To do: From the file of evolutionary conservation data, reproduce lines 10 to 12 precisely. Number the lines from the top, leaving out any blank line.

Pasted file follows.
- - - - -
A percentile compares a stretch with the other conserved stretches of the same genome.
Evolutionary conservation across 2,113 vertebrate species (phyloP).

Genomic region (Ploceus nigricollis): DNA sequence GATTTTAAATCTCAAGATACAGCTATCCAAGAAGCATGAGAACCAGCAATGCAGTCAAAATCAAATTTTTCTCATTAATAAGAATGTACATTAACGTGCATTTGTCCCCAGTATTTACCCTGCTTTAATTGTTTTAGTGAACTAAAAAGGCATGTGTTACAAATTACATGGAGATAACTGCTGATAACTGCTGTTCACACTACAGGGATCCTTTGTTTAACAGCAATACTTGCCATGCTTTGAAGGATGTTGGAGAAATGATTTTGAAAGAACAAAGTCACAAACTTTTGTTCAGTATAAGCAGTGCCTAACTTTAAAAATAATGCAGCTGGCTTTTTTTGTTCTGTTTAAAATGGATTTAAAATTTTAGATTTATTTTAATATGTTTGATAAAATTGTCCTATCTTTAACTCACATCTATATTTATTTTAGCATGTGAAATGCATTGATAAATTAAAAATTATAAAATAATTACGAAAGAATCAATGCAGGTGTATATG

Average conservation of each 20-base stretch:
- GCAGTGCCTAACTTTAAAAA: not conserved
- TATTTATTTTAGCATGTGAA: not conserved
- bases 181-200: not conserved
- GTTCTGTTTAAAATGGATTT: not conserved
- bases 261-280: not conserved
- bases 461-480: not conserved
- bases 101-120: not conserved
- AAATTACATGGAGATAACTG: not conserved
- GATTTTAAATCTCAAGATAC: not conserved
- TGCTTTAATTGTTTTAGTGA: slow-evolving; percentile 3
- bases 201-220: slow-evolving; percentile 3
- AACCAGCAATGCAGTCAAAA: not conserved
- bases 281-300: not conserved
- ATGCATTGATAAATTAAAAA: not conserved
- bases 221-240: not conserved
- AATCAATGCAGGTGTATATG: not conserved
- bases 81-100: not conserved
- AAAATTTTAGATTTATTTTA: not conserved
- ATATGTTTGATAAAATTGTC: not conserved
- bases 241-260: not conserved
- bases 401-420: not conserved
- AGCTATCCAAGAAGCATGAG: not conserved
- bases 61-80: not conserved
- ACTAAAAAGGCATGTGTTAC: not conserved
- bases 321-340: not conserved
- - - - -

- bases 461-480: not conserved
- bases 101-120: not conserved
- AAATTACATGGAGATAACTG: not conserved